Risking the dark, Abigail heads out in haste. As she travels, she prays, begging God for deliverance. Before long, she sees David and his men advancing toward her. She hopes he is as good a man as people say he is. Falling at his feet, she implores him. “My lord, let the blame fall on me alone. Please let your servant speak to you; hear what I have to say.

“Pay no attention, my lord, to that wicked man Nabal. He is just like his name — his name means Fool, and folly goes with him. As for me, your servant, I did not see the men my lord sent. And now, my lord, as surely as the Lord your God lives and as you live, since the Lord has kept you from bloodshed and from avenging yourself with your own hands, may your enemies and all who are intent on harming my lord be like Nabal. And let this gift, which your servant has brought to my lord, be given to the men who follow you.”

Taking David’s silence as permission to continue, she blesses his future by saying:

The Lord your God will certainly make a lasting dynasty for my lord, because you fight the Lord’s battles, and no wrongdoing will be found in you as long as you live. Even though someone is pursuing you to take your life, your life will be bound securely in the bundle of the living by the Lord your God, but the lives of your enemies he will hurl away as from the pocket of a sling. When the Lord has fulfilled for my lord every good thing he promised concerning him and has appointed him ruler over Israel, my lord will not have on his conscience the staggering burden of needless bloodshed or of having avenged himself. And when the Lord your God has brought my lord success, remember your servant. — 1 Samuel 25:28-31

Her gracious words evoke memories of everything God has promised to David. He has never heard a woman speak like this, a message that brings peace and hope to his heart, calling him back to God.

Praise be to the Lord, the God of Israel, who has sent you today to meet me, he says. May you be blessed for your good judgment and for keeping me from shedding blood and from avenging myself with my own hands. God himself has kept me from harming you. For if you had not come quickly to meet me, not one male in Nabal’s household would have been left alive by daybreak. Go home in peace. I have heard your words and granted your request. — 1 Samuel 25:32-34

It is not yet morning when Abigail arrives home. By now Nabal is drunk and in high spirits. Presiding over a feast, as though he thinks himself a great lord, he’s too drunk to listen to what she has to say, so she waits until morning.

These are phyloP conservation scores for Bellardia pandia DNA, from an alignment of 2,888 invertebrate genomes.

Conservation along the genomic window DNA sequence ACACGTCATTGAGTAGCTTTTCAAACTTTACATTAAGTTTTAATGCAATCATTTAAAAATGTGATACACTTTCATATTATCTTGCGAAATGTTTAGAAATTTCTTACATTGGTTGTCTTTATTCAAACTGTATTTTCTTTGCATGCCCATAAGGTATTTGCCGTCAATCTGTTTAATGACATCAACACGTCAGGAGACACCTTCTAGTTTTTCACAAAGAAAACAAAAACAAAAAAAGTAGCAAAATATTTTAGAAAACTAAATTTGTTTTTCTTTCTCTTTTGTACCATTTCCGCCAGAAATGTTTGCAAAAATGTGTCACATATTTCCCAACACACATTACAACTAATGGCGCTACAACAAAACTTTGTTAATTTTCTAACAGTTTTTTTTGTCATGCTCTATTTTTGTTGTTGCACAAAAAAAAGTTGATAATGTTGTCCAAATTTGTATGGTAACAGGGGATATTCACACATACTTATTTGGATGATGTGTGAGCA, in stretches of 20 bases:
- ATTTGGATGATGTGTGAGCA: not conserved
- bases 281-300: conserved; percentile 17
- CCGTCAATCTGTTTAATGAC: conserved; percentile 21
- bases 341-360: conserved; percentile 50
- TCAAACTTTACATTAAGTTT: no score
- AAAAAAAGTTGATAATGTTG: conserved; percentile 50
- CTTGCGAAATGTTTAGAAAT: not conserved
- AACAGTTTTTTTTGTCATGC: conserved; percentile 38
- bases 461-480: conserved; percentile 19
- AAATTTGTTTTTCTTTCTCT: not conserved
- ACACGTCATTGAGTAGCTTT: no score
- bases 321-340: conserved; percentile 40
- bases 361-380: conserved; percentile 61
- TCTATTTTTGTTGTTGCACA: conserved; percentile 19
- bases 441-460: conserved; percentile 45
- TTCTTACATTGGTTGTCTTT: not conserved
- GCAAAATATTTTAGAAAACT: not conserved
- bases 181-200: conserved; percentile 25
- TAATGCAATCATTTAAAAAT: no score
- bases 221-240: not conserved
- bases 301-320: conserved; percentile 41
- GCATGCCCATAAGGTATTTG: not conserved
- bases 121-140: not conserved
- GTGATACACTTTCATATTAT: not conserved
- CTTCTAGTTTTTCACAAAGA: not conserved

Once her husband has sobered up, she tells him everything. His eyes grow wider with each word. His mouth falls open but there are no words — only grunts and moans. Suddenly one side of his mouth droops low, and he collapses on the couch as though he’s been turned to stone.

Ten days later, God finishes the job, and Nabal is no more. Oddly, Abigail feels a mixture of sadness and relief. Though she no longer bears the burden of her foolish husband, she senses him everywhere as though the misery of his sorry life still lingers.

But David is jubilant when he hears the news, praising God for upholding his cause and keeping him from shedding innocent blood. Wasting no time, he sends word to Abigail, asking her to become his wife.

No one mourns for Nabal.

But everyone honors Abigail. By acting wisely and quickly she has preserved many lives.

Though David is still on the run from Saul, she is eager to join him, and so with five of her maids she heads out into the wilderness. There she will marry an outlaw named David, the man she believes will one day be king.

Excerpted with permission from Wicked Women of the Bible by Ann Spangler, copyright Zondervan.

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Your Turn

Abigail is the consummate mediator, effectively brokering peace in the midst of a perilous situation. Have you ever found yourself in a similar situation, putting yourself at risk in some way in order to be a peacemaker? Describe the circumstances and the outcome. Come share your answers with us on our blog! We want to hear from you! ~ Laurie McClure, Faith.Full

Ann Spangler

Ann Spangler is an award-winning writer and the author of many bestselling books, including Praying the Names of God, Praying the Names of Jesus, and Women of the Bible (with Jean Syswerda). Her most recent books are The Tender Words of God and Sitting at the Feet of Rabbi Jesus (with Lois Tverberg.) She and her two daughters live in Grand Rapids, Michigan.